Russia-Saudi closeness: What are two sides’ goals?

The Russian Foreign Minister Sergey Lavrov visited Saudi Arabia on Sunday for talks with his Saudi counterpart Adel al-Jubeir in Jeddah.

The trip also saw the Russian FM meeting the Saudi King Salman bin Abdulaziz who is scheduled to visit Moscow in October to be the first Saudi monarch to visit Russia since the two countries established their diplomatic relations in 1991.

At the end of Lavrov trip, the differences on such cases as Syria’s conflict and Qatar’s diplomatic row between the two sides were undeniably noticeable. Riyadh closeness to Moscow and Russian welcome to the Saudis, however, raise a need to bring in spotlight the objectives of exchange of visits between the two countries’ officials.

Russian drive behind relations boost with the kingdom

The current regional issues found their way to high significance in the recent visit to Saudi Arabia of the Russian FM, but it appears that more important thing is that Moscow seeks to use the West Asia region’s crises to build a position for itself similar to those of the US and Europe in the Arab world and the region as a whole.

The Lebanese political analyst Ghaleb Ghandil suggests that Russia is now strengthening its contacts with the key actors in the region.

“Lavrov visit of Saudi Arabia comes as part of the Russian intention to settle the armed conflicts in the Near East”, the Lebanese analyst said.

According to Ghandil, a look at the Syrian conflict gives the idea that Moscow’s stances have always been challenged by the US and other allied Western countries, along with their regional ally Saudi Arabia. But the recent developments make them look at the issue afresh. After all, the Saudi-backed terrorists can no longer take on the now-stronger Syrian army. This weakness of the opposite sides gives the Russians a scope to seize the chance and more strongly seek influence in the Arab world, most importantly in Saudi Arabia.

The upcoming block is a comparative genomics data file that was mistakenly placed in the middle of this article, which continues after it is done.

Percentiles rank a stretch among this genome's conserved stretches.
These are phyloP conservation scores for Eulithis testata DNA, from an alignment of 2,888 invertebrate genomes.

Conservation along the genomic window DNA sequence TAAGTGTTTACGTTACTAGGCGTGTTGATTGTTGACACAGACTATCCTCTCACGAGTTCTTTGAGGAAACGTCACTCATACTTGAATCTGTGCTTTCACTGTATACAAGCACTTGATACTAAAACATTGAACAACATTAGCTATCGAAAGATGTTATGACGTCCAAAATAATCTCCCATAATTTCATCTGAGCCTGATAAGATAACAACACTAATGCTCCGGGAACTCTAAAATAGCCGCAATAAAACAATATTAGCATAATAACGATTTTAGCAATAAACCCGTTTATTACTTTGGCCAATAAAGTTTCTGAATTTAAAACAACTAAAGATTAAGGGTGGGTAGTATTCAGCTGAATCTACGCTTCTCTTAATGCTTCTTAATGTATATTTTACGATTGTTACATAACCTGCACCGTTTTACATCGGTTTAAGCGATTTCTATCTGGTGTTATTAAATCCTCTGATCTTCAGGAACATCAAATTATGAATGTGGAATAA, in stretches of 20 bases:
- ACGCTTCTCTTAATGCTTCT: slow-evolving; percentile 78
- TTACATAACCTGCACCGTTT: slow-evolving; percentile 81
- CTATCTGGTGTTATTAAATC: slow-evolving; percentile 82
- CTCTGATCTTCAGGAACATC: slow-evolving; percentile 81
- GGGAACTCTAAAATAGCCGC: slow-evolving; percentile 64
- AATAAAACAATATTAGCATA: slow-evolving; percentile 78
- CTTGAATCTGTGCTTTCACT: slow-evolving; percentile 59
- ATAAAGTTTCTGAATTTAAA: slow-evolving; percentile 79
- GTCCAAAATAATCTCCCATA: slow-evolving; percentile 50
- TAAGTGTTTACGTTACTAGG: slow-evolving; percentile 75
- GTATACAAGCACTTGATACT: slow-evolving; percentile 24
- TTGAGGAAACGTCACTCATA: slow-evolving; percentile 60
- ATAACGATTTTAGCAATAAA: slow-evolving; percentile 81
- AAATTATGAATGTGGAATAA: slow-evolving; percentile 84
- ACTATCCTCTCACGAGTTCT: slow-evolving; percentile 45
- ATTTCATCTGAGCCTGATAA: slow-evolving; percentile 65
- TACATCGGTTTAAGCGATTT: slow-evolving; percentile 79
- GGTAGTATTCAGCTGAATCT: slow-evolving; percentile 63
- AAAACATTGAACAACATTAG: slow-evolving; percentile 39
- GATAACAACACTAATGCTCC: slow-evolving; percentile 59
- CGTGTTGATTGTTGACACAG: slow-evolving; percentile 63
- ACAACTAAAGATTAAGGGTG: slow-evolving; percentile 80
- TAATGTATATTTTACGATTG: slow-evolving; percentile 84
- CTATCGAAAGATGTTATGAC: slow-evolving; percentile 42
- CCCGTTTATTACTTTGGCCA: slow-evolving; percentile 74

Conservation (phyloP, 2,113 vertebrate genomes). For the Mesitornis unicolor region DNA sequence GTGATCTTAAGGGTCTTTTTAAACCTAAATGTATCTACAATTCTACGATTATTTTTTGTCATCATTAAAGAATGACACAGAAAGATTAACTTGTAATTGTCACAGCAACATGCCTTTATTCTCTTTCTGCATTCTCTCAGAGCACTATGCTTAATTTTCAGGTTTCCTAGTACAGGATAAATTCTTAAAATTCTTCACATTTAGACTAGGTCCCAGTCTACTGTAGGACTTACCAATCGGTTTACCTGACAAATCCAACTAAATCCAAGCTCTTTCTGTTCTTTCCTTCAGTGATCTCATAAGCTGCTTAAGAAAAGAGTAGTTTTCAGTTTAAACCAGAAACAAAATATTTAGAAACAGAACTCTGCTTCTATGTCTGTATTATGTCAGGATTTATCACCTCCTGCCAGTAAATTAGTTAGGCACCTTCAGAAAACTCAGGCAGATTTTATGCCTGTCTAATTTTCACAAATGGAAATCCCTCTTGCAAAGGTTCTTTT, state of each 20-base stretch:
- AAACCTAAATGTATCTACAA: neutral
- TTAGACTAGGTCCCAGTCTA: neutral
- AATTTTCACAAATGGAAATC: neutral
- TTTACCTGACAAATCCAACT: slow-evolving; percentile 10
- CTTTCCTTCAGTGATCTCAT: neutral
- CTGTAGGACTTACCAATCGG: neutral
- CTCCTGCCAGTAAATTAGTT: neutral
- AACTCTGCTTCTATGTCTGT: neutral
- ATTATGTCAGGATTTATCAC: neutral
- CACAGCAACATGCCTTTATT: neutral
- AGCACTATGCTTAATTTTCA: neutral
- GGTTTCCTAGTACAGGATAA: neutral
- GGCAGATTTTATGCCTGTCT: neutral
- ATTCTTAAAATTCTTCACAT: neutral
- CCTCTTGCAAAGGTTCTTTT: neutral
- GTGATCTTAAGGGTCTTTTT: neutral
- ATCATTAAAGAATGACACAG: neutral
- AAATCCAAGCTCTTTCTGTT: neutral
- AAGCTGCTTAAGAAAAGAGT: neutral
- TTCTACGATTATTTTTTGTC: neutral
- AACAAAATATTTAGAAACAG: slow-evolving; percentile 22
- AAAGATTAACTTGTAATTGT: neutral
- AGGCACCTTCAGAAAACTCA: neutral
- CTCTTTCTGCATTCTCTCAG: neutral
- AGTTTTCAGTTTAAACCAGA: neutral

Two factors remarkably help Moscow with this end: First, the US frail performance in the Muslim world events especially after 2010. This was marked by Washington’s leaving alone its regional allies in sensitive conditions and in some cases working against them. For example, following the failed coup attempt in Turkey in July 2016, the Turkish leaders directly accused the West, and especially the US, of supporting the coup plotters. Yes, the blame of the West came from Ankara, the key fueler of the Syrian conflict and the strategic ally to the US and Saudi Arabia in their unceasing efforts to check the game-changing political and military victories of the Axis of Resistance in the Syrian battlefield.

Having this US background in mind, Saudi Arabia can never be assured that Washington will not deal it fatal blows if the US national interests in the region necessitate it. This lack of assurance is even doubled as Riyadh knows well that under President Donald Trump the US view of the Arab allies is utterly economic and profit-seeking.